SEATTLE (CN) - Greenpeace activists cannot blockade or interfere with Shell's Arctic oil drilling vessels, the 9th Circuit ruled, affirming an injunction that sets a "safety zone" for the ships.
Shell sued Greenpeace in 2012, asking for an exclusion zone to protect its ships and crew from harassment.
U.S. District Judge Sharon Gleason in Anchorage, Alaska, granted an injunction, finding that Shell would suffer irreparable harm "if Greenpeace USA activists were to attempt actions similar to those undertaken by other Greenpeace activists in New Zealand, Finland, or off the coast of Greenland."
In appealing the decision, Greenpeace USA said Shell had served the wrong Greenpeace entity and its group did not take part in any prior attacks on the oil company.
A divided three-judge panel of the 9th Circuit concluded late Tuesday that Shell operates legally and should be able to conduct oil exploration "without dangerous interference" from the activists.
An injunction is proper "in light of the serious risk to human life and property," according to the ruling.
"The safety zones do not prevent Greenpeace USA from communicating with its target audience because, as the district court observed, Greenpeace USA has no audience at sea," Judge A. Wallace Tashima wrote for the Seattle-based majority.
Even though Greenpeace had conceded that its activists previously attacked a Shell tanker, Tashima said "Shell does not need to show past injury by Greenpeace USA to establish standing or to succeed on the merits."
"And, although the record does not make clear which Greenpeace entity was directly responsible for multiple attacks on Cairn Energy vessels in the Arctic Ocean, Greenpeace USA's executive director essentially took credit for it, describing the perpetrators as 'our activists' and boasting that as a result of this direct action, 'Cairn didn't find oil in 2010,'" Tashima added.
In a partial dissent, Judge Milan Smith took issue with the idea that "Shell may impute the actions of other independent Greenpeace entities to Greenpeace USA."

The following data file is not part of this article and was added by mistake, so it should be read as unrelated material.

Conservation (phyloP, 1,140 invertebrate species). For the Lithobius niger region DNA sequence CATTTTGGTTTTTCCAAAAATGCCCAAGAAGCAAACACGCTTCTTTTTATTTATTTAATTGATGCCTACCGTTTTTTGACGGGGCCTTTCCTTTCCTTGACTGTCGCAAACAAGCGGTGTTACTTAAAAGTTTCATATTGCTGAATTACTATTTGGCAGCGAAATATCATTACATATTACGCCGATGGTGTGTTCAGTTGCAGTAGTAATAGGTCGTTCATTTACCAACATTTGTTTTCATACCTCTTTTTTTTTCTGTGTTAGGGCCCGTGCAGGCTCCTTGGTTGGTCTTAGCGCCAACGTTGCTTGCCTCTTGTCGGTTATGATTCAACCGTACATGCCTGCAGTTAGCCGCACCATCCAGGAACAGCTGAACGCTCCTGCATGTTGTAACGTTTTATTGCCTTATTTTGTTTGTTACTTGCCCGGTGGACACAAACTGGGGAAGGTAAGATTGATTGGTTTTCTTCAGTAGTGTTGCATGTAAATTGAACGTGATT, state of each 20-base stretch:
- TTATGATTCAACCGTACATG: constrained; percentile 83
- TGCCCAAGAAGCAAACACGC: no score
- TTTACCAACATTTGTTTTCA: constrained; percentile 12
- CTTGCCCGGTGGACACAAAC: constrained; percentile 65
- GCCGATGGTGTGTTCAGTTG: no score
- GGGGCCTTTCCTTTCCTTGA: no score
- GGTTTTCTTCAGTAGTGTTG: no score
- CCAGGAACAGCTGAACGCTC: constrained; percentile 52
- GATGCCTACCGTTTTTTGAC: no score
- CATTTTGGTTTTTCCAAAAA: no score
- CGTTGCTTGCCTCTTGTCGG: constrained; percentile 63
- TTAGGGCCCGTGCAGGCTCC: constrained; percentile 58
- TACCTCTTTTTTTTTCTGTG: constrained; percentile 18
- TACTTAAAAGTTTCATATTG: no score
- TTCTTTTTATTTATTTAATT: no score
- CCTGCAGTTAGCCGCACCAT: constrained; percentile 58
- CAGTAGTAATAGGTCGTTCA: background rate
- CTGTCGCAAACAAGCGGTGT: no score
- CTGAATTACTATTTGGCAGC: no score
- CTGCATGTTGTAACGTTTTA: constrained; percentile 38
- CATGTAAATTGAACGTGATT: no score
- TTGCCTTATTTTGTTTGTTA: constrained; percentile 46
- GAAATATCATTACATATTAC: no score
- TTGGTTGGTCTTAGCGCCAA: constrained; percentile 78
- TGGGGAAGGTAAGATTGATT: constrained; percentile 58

Smith said the Greenpeace USA is "unquestionably entitled to lawfully protest Shell's drilling activities" but the real issue was whether Shell had shown that the activists were likely to take "imminent unlawful action" unless they were enjoined.
"Relying heavily on evidence of previous unlawful encounters between 'Greenpeace activists' and Shell, such as the boarding of the Noble Discoverer in New Zealand and the boarding of the Nordica and Fennica in Finland, the majority concludes that Shell has met its burden," Smith wrote. "The majority's reliance on these acts is troubling, however, because even the majority admits that Greenpeace USA played no part in these events."
Smith called it erroneous for the majority to find that the legal relationship between the various Greenpeace entities had no bearing on the appeal.
"The majority does not adequately explain why this case should be decided any differently, and absent such justification, I cannot endorse its permissive and pernicious new rule," he wrote.
Shell's failure to sue the proper party is ultimately hypocritical, according to the dissent.
"Certainly Shell understands these principles well - its own corporate disclosure statement takes up nearly a full page of its answering brief, listing all of the subsidiaries and entities Shell admittedly relies on to limit its own liability," he wrote. "Yet when it comes to Greenpeace USA, what is sauce for the goose is apparently not sauce for the gander."
He also said that "mere endorsement of criminal conduct cannot support an injunction."
"Put simply, the majority claims that Greenpeace USA can be enjoined, at least in part, because Greenpeace USA wrote favorably about the unlawful activities of groups like Greenpeace New Zealand, and described those groups' activists as 'our activists,'" Smith added. "Again, I disagree."